Learning about addiction to prevent and treat it

Before a big game, you can find most coaches holed up in their offices poring over video footage of the upcoming opponent. They know that, in order to design an effective counter-strategy, it helps to know first exactly how the opponent operates, down to the details of each and every play.

The same general principle applies to fighting drug abuse. We have a much better chance of successfully preventing and treating addiction if we understand at deeper levels why and how addiction develops, both at the social level and at the more subtle levels you'd need a microscope to see. It can be challenging to relate the work of a scientist at a lab bench to what occurs on the front lines of abuse or treatment, but this is exactly what we aspire to do at the MARC.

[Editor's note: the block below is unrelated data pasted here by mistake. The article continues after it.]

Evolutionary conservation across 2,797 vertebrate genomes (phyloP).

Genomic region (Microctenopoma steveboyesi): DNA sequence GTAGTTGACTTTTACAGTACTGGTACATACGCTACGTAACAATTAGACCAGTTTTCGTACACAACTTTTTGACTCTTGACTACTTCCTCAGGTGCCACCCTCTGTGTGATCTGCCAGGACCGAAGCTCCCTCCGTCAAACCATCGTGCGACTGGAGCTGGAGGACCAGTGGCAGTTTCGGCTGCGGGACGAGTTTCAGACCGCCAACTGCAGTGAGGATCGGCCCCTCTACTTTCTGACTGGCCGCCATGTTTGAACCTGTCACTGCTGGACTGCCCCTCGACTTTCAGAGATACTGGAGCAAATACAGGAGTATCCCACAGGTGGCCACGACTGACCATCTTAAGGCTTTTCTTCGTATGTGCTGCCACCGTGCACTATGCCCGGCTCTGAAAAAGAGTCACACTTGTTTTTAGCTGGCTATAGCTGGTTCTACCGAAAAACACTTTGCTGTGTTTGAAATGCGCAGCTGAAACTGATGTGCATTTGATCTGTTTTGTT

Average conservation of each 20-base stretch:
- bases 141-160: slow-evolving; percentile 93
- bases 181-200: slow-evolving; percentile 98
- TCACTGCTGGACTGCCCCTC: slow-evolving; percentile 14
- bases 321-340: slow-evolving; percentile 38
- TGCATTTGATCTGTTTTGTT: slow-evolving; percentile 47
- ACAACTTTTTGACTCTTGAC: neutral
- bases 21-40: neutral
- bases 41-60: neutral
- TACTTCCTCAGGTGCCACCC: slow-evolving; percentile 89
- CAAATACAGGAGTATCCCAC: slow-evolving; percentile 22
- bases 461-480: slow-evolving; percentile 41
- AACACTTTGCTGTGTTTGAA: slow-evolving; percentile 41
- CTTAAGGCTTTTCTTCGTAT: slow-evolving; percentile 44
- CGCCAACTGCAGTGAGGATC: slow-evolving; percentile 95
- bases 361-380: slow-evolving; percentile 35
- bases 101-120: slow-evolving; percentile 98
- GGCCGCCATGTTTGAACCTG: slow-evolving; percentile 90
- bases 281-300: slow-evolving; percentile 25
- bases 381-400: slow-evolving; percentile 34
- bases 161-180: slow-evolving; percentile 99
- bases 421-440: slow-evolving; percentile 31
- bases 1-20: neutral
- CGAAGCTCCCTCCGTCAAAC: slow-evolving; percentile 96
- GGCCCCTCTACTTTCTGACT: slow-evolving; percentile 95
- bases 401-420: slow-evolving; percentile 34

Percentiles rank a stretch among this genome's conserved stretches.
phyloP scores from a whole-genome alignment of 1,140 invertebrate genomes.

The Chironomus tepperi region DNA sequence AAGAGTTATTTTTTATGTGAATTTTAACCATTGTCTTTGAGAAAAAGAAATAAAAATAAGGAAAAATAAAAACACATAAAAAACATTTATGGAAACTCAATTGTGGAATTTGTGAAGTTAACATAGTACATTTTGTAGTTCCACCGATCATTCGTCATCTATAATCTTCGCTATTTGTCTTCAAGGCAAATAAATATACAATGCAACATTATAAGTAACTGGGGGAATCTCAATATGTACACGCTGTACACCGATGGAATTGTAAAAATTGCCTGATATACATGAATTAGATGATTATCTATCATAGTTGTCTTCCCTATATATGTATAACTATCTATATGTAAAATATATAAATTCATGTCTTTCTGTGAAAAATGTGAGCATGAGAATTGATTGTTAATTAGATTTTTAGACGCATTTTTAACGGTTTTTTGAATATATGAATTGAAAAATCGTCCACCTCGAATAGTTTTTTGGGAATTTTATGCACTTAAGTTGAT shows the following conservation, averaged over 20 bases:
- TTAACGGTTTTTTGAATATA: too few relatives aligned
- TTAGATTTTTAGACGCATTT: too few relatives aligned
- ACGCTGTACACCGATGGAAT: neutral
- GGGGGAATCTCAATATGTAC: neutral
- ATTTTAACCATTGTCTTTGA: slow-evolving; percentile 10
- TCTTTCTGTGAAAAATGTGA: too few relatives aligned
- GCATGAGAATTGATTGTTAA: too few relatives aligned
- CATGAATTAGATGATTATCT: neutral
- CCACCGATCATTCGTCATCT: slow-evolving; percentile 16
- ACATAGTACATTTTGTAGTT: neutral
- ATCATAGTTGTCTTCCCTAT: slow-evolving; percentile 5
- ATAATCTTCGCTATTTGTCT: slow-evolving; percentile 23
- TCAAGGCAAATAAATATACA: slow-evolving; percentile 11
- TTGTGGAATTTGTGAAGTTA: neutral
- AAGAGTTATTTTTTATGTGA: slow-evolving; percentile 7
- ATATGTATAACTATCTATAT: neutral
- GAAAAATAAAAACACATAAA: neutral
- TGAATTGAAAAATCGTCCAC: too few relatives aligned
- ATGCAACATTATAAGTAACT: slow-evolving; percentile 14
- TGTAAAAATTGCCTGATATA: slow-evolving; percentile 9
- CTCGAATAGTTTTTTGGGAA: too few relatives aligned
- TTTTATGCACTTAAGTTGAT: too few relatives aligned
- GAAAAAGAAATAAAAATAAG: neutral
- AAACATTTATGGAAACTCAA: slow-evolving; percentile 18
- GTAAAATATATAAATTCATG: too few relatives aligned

About the MARC

Methamphetamine (MA) use disorder is a chronic relapsing disease with increasing global prevalence, one of the highest relapse rates among substance use disorders, and no effective treatments. In Oregon, deaths from MA exceed deaths from opioids. Multiple investigators involved in this P50 have independently pinpointed the trace amine-associated receptor1 (TAAR1) and Taar1 (rodent)/TAAR1 (human) genotype as having key roles in MA craving in human MA users, MA intake, and MA-induced synaptic plasticity. This Center uses a cross-species comparative approach in humans and animal models to study the role of TAAR1 in MA use disorder.

Technically, the MARC is a P-50 research center funded by the National Institute on Drug Abuse (NIDA), an agency of the federal government that sponsors much of the addictions research that happens in the United States. The MARC was founded in 2006 when a group of neuroscience researchers and doctors at OHSU and the Portland VA Medical Center decided they wanted to work together to study the many interacting facets of the disease. At OHSU, the center is jointly housed with the departments of Psychiatry and Behavioral Neuroscience.